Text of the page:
Give a guy or gal a hi-visibility vest, give him or her a clipboard, give them a badge and you give that person power.
At least, they think that’s what they have been endowed with. The right to control others.
To an extent, that is exactly what they have been given. Some sort of say over the actions of anyone else at a given time and place. And, before I go having too concerted a dig, most of those who take up the clipboard, don the neon coloured vest, are volunteers, doing a service off their own back with the goal of making somebody’s day that much easier, that little bit better.
Trouble is, a little bit of power in the wrong hands can often end up doing more harm than good. It doesn’t take much for someone to become officious, to weld that hi-viz as some form of baton.
Sure, when there is a big event on, a helping hand finding a park can be a godsend, desperate as you might be to get a bunch of crotchety children out a sweltering car. A bit of guidance to find a toilet for a child who just can hang on any longer, directions to a some water, the entry, the exit. If delivered with a smile and a cherry passing comment or two, highly commendable stuff from a generally older member of our society simply keen on lending a helping hand.
Some of these folk, at the more formal occasions – say a sports arena – are poorly paid employees. Maybe it is that pittance of a wage which sets them off, a bitterness at the hand they have been dealt by the wider world and a corresponding desire to drag everyone else down with them, seeing them adopt a holier than thou attitude.
Curt, bossy, sometimes plain rude, it is these types who can can stain a day out with a sour vibe.
I get it. Having your back to the game, the concert or whatever it is, must be annoying and surely takes a lot of willpower, avoiding the temptation to turn and follow the action.
Undoubtedly there is plenty of action taking place in front of you, more so as the event in question goes on. It just seems to me, the more we grow and change as a society, the less we are prepared to allow others to have a little fun and the less we are allowed the opportunity to self-police.
A bit of summer sun. A few beers. All good.
Individuals may get a bit out of hand, yell some silly things, do something sillier. Normally, your mates, your proper friends at least, are going to rein you in, get you to pull your head in.
Sure, it doesn’t take many individuals before a bit of mob rule starts to take hold but even then, the well behaved masses still have the upper hand. A crowd will swiftly and efficiently weed out those it does not want among them.
It’s just we no longer seem to be given that chance.
The Black Caps are not performing. For the estimated 16,000 Kiwi supporters at the Melbourne Cricket Ground, there is undoubtedly more entertainment to be found in the stands, the antics of their mates and fellow tour hopefuls, cricket tragics and party groups finding their own ways to keep themselves entertained where the likes of Cane Williamson and co cannot.
One of those 16,000 was Jordie Barrett. A young man, noted for being a member of the esteemed All Black squad and a guy who has popped up in the media before.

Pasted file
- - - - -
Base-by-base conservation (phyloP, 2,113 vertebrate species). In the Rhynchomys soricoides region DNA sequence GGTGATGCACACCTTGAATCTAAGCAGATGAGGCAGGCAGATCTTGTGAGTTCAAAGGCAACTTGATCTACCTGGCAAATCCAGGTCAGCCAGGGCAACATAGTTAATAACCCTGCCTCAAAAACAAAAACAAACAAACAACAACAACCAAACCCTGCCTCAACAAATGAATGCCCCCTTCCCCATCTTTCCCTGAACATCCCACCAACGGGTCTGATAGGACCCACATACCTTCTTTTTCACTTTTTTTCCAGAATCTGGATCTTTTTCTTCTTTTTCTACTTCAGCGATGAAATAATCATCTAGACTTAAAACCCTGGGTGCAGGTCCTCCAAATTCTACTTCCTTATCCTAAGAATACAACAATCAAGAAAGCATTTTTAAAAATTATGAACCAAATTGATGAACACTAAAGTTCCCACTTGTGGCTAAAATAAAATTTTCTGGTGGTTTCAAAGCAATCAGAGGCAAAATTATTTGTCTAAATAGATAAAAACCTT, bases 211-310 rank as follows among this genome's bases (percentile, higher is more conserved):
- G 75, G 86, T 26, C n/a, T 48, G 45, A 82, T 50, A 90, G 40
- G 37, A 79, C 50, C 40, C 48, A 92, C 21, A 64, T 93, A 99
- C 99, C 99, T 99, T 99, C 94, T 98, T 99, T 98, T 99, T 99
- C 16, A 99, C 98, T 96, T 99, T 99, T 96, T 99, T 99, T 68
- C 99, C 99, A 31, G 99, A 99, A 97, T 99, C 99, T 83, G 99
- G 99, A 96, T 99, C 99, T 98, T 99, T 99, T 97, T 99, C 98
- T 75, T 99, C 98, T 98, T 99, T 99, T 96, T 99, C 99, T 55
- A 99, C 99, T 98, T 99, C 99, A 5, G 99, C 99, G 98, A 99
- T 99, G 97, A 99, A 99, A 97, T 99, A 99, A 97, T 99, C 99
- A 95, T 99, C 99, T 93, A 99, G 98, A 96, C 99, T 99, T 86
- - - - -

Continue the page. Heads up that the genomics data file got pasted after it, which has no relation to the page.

I don’t know the guy, don’t particularity rate him all that highly as a rugby player but he seems to be articulate, intelligent and comes from what appears to be a successful and loving family.
It’s not rugby season. I’m sure Jordie is training hard but I am also certain he is taking a well earned break from the rigours and pressures of top level sport. Part of that is a trip to the cricket, complete with Black Cap regalia. He has a beer, he cops a bit of attention from fellow spectators because, well, he is an All Black and that is the life he now leads.
Officialdom rains down and poor old Jordie Barrett is ejected from the ground, for what would seem o be no fault of his own.
To his credit, the young All Black makes no fuss and leaves the MCG, under the guidance of Clipboard and Hi-Viz. He is banned for twenty-four hours, after doing no more than what everyone else around him was also doing…drinking an over priced warm beer on a hot sunny day at a cricket match.
Really?!Of course, he won’t have been the first, nor will he be the last, to be ejected from the cricket, or any such similar event under the same sort of circumstances. It is just unfortunate in Jordie Barrett’s case we all get to hear about it, because of what he does in life. The guy has a profile, one he has been at risk of tarnishing in the past and one I hope will not suffer because of the overly officious, power mad officiousness of Clipboard and his mate Hi-Viz.
I get it. There has to be rules and they have to be obeyed. As follows then, what is good for one is good for all and All Black or not, no one can be above said rules.
But rules are open to interpretation. Rules are applied. They can be a fluid thing.
As far as I have seen (not that I have been inclined to watch a great deal of the Black Caps abysmal performance), there has not been bottles thrown, there have not been racist slurs and chants, there have been no pitch invasions.
Sure, Steve Smith got booed. The guy cheated, he got caught and punished. Move on.
Enjoy your typically under-quality over-priced beverage, undoubtedly served in disposable turtle killing plastic. Slip,slop and slap, sing a few songs, have another beer, slip and slop and slap again, try and start a Mexican wave, have another beer and in Jordies case, sign the odd autograph, pose for a few selfies.
Get out and enjoy the summer.
Go where you want to go and do the things you want to do.
Accept a helping hand, graciously.
Hopefully, as graciously as it is offered.